time and energy into activities that result in
    the outcomes we value as an institution
  • Have ready access to data that will satisfy the
    requirements of accrediting agencies and other
    accountability driven conversations
  • Increase our confidence that we are allocating
    resources to areas (units, activities, processes)
    that are producing the outcomes we value
  • Ensure the ability to communicate the value and
    prestige of the Texas AM experience

  • Remind people what assessment is for (purpose and
    goals). Make sure it does not become a process
    built to sustain itself.
  • Draw upon examples from your own institution of
    decision making based on assessment results to
    role model those reasons share these examples
    with each other
  • Commit to flexibility - - this is a thinking
    persons process (-Tom Benberg, SACS
  • Nudge and Retreat (Maki, 2001)
  • Celebrate successes

First Things First
  • Acknowledge why you are engaging in outcomes
  • Acknowledge your political environment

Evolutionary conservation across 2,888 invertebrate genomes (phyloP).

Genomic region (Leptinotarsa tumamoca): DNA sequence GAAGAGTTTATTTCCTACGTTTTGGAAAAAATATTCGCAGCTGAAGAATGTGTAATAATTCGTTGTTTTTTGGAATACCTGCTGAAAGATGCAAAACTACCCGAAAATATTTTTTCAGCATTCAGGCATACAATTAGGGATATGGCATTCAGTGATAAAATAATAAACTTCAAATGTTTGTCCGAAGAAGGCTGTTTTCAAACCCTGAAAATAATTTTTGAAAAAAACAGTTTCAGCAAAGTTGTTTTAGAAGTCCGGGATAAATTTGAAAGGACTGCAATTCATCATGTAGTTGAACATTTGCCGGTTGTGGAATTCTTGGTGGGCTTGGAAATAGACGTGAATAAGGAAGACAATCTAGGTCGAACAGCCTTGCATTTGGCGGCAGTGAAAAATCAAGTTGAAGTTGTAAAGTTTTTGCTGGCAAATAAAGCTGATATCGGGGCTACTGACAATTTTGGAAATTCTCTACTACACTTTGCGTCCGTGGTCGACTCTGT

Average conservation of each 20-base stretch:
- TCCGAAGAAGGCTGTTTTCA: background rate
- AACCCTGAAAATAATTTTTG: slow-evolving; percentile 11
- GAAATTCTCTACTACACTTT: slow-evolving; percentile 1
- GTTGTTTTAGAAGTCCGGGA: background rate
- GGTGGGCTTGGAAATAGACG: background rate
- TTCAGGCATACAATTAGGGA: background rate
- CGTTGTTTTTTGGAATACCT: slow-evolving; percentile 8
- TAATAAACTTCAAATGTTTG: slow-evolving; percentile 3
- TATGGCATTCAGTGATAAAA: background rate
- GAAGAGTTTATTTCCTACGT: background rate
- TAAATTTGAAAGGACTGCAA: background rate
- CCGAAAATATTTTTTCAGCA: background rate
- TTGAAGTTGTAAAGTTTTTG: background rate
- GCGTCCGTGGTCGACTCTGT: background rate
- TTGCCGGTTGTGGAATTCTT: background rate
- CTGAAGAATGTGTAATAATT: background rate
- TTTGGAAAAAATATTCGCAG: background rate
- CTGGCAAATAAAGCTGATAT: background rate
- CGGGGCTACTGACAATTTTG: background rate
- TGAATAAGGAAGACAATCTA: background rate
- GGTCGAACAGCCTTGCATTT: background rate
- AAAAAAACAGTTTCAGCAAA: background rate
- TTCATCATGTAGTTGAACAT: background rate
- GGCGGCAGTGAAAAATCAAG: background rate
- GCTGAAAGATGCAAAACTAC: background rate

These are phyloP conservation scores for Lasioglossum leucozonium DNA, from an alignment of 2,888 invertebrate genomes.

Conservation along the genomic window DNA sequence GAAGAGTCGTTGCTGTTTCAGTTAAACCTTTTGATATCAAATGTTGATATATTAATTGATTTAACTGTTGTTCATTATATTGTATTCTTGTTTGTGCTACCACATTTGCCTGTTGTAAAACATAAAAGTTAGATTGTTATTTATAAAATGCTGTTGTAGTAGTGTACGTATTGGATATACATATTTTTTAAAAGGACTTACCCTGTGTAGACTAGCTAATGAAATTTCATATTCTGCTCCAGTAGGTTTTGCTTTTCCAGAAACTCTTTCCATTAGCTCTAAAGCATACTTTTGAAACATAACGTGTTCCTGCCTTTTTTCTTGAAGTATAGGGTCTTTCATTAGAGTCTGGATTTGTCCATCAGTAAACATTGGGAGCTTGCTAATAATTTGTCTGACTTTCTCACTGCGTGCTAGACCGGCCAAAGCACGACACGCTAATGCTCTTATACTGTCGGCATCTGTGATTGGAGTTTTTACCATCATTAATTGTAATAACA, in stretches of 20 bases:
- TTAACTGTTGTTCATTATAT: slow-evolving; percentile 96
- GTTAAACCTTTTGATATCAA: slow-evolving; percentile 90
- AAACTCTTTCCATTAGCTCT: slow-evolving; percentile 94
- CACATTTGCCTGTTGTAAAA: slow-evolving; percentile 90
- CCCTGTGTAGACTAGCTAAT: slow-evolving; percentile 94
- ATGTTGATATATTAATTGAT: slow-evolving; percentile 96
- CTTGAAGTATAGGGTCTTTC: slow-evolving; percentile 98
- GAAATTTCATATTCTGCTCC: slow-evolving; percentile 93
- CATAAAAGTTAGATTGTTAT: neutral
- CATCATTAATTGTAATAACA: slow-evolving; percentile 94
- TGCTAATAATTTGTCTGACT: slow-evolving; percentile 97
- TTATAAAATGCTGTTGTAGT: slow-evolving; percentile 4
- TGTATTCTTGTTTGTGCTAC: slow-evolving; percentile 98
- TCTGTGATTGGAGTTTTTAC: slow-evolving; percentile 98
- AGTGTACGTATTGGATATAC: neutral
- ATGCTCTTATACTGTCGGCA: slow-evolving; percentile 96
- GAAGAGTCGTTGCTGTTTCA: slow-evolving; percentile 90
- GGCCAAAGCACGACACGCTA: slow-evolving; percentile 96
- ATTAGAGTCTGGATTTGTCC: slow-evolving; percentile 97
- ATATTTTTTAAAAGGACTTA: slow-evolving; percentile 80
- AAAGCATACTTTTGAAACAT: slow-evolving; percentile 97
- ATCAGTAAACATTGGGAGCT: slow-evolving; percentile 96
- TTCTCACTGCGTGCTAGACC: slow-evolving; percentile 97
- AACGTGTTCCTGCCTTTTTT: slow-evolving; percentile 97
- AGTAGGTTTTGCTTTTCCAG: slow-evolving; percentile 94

• Define assessment and decide what to call it
  • Articulate a shared conceptual understanding
  • Define a common language
  • Articulate assessment expectation(s)
  • Define how results will be used

First Things First, Cont.
  • Decide what you are going to ask for in the
    assessment plans and reports.
  • Dont ask for what wont be used.

Typical Components of An Assessment Plan
  • Mission
  • Objectives
  • Outcomes
  • Evaluation Methods
  • With criteria and by Outcomes
  • Add Limitations if necessary
  • Implementation of Assessment
  • Who is Responsible for What?
  • Timeline
  • Results
  • By Outcomes
  • Decisions and Recommendations
  • For each outcome and for the assessment process

First Things First, Cont.
  • Identify what you have already done that is
    evaluation/assessment/planning (formal verses
  • Identify easy to access resources (data,
    assessment tools, people, technology, etc.)
  • Articulate roles in this process clearly (will an
    assessment committee be evaluating content and
    another committee be evaluating process?)
  • Establish a plan and system to support
    faculty/staff development
  • Establish a communication plan with your
    varying audiences in mind

First Things First, Cont.
  • Identify short-range and long-range goals
  • Identify appropriate resources, including people,
    to support the educational process
  • Identify documentation resources